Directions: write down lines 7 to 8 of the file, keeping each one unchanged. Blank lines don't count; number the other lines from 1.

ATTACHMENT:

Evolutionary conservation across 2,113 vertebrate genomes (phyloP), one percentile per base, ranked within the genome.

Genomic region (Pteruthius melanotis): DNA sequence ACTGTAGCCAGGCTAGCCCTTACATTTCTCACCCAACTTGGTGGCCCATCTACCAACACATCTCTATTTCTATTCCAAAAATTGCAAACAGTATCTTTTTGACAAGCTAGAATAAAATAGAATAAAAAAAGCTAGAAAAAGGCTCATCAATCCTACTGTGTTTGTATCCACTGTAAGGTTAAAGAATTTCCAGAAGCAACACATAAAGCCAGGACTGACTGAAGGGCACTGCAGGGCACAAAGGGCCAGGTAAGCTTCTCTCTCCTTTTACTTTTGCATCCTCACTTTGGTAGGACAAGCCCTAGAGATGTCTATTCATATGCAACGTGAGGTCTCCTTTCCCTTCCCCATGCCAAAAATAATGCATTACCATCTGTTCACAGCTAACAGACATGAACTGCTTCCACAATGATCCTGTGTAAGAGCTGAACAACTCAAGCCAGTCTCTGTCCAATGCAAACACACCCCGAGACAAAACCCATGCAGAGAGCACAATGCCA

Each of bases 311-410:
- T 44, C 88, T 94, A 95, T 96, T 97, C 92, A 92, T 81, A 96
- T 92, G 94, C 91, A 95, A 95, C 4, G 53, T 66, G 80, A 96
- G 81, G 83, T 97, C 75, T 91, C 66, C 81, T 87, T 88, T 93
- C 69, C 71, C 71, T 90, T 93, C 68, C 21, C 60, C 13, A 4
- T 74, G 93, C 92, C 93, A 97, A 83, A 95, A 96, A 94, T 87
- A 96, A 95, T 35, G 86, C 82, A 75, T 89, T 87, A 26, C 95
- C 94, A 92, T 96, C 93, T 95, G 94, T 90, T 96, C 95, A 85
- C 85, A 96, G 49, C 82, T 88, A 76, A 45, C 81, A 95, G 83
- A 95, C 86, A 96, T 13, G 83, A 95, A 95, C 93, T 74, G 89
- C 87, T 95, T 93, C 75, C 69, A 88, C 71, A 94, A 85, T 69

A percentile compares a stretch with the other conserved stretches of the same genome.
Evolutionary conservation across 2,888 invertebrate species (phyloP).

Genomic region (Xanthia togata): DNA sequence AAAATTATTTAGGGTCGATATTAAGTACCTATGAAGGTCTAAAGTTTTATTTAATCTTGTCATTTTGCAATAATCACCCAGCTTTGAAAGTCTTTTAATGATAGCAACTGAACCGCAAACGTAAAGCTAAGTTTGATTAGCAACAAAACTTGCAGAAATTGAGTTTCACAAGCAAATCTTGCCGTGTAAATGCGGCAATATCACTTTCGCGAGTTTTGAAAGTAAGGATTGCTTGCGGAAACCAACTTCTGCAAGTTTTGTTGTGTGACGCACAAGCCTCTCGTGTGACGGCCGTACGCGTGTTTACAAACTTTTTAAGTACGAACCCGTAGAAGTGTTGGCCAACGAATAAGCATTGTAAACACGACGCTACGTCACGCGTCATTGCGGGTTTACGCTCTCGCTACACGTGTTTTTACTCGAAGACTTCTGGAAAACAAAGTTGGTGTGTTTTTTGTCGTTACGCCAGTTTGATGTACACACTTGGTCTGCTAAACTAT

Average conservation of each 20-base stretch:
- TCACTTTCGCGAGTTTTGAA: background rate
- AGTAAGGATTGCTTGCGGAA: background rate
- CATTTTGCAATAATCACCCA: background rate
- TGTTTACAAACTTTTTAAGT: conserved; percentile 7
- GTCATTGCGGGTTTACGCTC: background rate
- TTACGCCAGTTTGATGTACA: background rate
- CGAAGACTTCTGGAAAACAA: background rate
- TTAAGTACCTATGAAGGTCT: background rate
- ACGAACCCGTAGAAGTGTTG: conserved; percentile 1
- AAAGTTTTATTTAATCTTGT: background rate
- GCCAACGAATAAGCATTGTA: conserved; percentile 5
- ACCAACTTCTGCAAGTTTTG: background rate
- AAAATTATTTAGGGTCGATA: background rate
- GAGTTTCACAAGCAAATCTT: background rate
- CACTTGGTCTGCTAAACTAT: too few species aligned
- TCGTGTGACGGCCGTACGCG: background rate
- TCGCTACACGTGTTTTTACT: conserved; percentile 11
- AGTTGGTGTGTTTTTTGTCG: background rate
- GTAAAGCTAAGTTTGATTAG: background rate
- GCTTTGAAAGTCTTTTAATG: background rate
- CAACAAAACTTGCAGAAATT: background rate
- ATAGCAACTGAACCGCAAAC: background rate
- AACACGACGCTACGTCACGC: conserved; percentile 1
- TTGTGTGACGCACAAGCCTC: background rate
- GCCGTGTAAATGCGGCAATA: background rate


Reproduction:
- C 69, C 71, C 71, T 90, T 93, C 68, C 21, C 60, C 13, A 4
- T 74, G 93, C 92, C 93, A 97, A 83, A 95, A 96, A 94, T 87